# # Not But A Stillness

Brother, I Can See Your Skull.

Brother, I Can See Your Skull. - The Coreyshead Blog

Not But A Stillness

A couple of weeks or so ago I started a short writing project for this blog.

At first it was intended as just a single post, then it grew into something that, out of kindness to my hapless readers, I would have cut into separate parts but in the end I realized I shouldn’t post at all.

It is about a dog that was once a very strong presence in my life but the more I wrote about him, the more I realized that the dog was dead – along the boy who loved him.

One of the most wrenching things in my life was the loss of my childhood home. I had an illusion as a young boy that I could end up inheriting it and, around the age of 8, told my father of this dream as we stood in our driveway, surveying our front yard. He was touched by what I said, as my father all too rarely was, and agreed to try and make that happen for me.

But my parents divorced and the land was sold, along with the dogs we buried there, the dreams I had there – and who I was there.

For years after the divorce I could not think too long or too deep about that house, that land, without becoming terribly depressed -close to tears, truth be told. I was thrilled that my parents were divorced, had pushed for it in fact, but it had never occurred to me that I’d lose my one, true home as a consequence.

As the years have passed, as a kind of therapy, I’ve made attempts to capture on the page some of what that house, those times, meant to me but have always failed to produce anything that came near to what I wanted to say. My insight was always too muddled, my vocabulary too small, my willingness to truly open myself to the wound non-existent – hamstrung by a deep sense of loss.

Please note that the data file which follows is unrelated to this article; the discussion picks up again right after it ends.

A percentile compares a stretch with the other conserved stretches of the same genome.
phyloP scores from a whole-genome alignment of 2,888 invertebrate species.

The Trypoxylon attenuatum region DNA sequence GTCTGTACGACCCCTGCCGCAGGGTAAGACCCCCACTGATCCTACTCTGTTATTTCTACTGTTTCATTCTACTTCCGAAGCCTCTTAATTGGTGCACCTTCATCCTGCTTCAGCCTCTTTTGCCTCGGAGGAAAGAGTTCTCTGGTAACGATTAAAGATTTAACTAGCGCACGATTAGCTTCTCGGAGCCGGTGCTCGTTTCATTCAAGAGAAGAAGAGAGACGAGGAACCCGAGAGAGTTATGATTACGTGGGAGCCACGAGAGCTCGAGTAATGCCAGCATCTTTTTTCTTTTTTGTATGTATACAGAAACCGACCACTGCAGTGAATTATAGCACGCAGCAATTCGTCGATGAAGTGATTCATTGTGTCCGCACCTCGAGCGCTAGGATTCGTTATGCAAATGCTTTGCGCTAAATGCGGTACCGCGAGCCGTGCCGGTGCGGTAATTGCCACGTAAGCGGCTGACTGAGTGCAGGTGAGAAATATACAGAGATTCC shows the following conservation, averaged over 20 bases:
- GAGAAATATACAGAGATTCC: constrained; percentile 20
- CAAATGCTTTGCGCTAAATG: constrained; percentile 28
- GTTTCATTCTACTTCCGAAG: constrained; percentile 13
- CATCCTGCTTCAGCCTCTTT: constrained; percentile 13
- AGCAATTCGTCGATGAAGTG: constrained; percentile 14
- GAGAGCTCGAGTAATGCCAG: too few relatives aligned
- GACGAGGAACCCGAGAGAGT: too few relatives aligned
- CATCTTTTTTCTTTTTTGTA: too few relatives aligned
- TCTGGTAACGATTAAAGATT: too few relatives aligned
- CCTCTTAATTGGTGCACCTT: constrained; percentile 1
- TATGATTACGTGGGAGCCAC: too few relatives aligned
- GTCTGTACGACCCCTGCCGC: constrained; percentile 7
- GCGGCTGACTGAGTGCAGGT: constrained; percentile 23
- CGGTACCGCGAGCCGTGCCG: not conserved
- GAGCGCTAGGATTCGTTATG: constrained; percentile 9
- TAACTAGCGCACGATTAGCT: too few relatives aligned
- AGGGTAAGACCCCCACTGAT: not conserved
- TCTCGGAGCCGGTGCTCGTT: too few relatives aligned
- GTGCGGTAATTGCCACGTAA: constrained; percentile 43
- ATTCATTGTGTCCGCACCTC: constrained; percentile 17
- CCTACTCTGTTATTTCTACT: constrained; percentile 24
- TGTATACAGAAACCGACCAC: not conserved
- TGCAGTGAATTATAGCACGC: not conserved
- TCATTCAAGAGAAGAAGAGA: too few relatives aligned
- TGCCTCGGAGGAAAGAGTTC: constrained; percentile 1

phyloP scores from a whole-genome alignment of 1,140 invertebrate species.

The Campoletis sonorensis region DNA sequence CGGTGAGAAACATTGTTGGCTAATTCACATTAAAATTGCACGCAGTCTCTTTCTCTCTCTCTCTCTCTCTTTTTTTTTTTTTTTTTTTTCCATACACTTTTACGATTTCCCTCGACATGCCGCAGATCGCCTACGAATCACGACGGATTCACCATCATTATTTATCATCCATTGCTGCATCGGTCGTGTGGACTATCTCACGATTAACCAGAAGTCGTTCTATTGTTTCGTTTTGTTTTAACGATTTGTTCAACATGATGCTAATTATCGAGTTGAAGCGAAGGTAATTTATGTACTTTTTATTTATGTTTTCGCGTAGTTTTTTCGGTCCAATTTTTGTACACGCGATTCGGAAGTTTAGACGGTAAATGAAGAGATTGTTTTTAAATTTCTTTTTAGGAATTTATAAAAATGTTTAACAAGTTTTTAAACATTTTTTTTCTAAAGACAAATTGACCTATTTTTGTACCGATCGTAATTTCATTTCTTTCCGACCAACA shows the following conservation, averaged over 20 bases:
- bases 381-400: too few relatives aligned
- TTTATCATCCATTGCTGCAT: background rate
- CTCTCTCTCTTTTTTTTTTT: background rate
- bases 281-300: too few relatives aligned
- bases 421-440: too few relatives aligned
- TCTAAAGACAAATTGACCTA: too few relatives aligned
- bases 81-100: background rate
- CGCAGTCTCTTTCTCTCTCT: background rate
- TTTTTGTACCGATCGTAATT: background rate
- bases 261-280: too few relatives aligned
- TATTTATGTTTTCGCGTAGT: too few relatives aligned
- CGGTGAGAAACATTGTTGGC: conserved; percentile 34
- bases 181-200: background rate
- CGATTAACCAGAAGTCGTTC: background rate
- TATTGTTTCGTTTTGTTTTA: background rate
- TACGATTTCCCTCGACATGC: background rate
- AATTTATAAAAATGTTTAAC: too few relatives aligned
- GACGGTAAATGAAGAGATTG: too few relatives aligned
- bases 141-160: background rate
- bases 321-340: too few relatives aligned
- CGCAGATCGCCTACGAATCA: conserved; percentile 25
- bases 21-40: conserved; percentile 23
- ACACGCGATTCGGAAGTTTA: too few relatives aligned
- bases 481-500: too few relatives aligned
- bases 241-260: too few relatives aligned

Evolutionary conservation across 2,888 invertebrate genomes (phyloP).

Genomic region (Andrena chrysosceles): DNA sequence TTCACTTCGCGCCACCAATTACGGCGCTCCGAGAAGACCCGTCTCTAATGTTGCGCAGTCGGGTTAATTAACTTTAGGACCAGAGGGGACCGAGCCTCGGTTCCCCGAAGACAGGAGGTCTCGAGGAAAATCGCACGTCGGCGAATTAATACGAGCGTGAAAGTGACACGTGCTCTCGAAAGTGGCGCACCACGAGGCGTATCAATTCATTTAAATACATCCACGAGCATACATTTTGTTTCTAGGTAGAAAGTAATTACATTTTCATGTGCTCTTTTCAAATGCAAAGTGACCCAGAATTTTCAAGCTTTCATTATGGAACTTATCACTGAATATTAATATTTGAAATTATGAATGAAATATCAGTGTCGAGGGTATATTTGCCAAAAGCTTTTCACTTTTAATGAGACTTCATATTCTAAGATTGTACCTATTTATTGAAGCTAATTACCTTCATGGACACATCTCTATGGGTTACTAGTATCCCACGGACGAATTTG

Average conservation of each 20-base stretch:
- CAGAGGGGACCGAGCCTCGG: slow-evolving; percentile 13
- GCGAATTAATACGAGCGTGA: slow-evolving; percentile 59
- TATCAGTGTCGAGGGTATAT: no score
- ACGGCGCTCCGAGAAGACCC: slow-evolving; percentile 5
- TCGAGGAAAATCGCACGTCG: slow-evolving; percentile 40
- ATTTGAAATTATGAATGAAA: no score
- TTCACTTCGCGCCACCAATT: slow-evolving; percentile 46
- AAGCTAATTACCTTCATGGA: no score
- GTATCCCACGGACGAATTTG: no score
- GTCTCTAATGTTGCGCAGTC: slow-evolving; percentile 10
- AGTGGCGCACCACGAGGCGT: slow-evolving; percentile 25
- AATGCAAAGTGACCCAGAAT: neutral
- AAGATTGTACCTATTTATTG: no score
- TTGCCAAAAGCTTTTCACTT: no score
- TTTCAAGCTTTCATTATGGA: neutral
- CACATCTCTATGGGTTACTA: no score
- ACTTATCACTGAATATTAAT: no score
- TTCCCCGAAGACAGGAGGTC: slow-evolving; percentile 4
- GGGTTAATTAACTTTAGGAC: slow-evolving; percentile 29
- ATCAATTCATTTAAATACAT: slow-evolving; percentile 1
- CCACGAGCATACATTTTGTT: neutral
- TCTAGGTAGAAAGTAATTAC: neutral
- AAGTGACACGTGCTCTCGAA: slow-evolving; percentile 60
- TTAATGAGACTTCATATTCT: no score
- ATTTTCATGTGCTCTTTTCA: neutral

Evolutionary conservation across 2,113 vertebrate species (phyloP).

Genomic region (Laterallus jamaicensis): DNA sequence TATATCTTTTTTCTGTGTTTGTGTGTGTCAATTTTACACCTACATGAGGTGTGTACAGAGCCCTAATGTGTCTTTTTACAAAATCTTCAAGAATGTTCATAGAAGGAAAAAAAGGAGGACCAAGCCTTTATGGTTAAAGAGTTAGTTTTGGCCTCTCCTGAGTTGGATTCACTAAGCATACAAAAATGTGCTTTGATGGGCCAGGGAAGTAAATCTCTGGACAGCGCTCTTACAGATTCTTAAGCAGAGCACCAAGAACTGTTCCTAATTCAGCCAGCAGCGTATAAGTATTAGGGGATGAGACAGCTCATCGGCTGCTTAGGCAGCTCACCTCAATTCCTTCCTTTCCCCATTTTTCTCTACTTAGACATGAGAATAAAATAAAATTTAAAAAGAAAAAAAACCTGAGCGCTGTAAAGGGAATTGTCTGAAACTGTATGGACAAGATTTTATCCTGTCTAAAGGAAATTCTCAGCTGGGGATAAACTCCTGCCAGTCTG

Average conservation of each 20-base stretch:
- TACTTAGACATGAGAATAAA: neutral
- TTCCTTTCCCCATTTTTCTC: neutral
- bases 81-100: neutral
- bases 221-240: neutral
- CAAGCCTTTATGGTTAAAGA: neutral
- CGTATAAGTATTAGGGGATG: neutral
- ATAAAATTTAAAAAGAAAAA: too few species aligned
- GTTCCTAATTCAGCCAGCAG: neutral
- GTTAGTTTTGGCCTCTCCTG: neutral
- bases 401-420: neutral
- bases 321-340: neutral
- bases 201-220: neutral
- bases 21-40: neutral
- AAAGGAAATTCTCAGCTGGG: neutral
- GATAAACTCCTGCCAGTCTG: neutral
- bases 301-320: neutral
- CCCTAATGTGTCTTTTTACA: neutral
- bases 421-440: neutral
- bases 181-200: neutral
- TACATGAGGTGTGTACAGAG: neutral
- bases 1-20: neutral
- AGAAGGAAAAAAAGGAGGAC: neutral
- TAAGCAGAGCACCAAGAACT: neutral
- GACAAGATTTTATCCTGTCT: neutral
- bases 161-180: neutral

And so I gave up. I compartmentalized the problem, as I so rarely do, and said to myself: We’ll visit this later, when we’re stronger than it.

Years later, after a few successful short pieces here about my childhood, I felt it time to move past the funny and into more serious territory, to tap not just the laughter of that time but something deeper.

And so it was with some surprise that, when I sat down to chronicle that one dog, the single most amazing animal I have ever known, I produced a dry recitation that turned him from a magnificent personality into some mutt who had a few interesting scrapes.

The worst part of the experience was that, in the past, the inability to touch the important parts of my childhood were due to an immense welling of the emotional; the sense that, if I ever pulled my thumb out of that hole, the resulting torrent of emotions would waste me.

This time around, it was more like breaking into a long abandoned shed: upon finally prying that last piece of wood from the boarded-up window, I looked in and saw … nothing.

The results of my writing produced not but a stillness; no beating heart, just dusty whispers. The deeper memories, those that spoke of why this dog was so important, the true sense of his character, were gone, reduced to generalizations and superlatives that couldn’t mask my inability to peer once again into his amazing, brown eyes.

I realized that this rot, born of a long harbored yet forcefully ignored sadness, has spread to sap the core of the vitality of not just my most valued childhood memories but a long held conception of my self -and what little I am left with won’t even burn.

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2 Responses to “Not But A Stillness”

  1. KJT says:

    Achingly honest… sad.

    “Death is not the greatest loss in life. The greatest loss is what dies inside us while we live.”
    (Norman Cousins)

    Bounce back. Overcome. Return.

    We’ve got your back…

  2. redwithenvy says:

    there are a lot of tough things i have wanted to write about, but they end up sometimes sounding like you described. these wonderful memories that don’t hold their lustre when put into paragraphs.

    but i think that’s the universe’s way of telling us that those stories stay sweeter when they stay within us.

    some stories get better each time they are told, and others lose their magic. nothing has happened to yours, it just wants to stay inside you.

    then again, what do i know.

    keep writing, i’ll keep reading.

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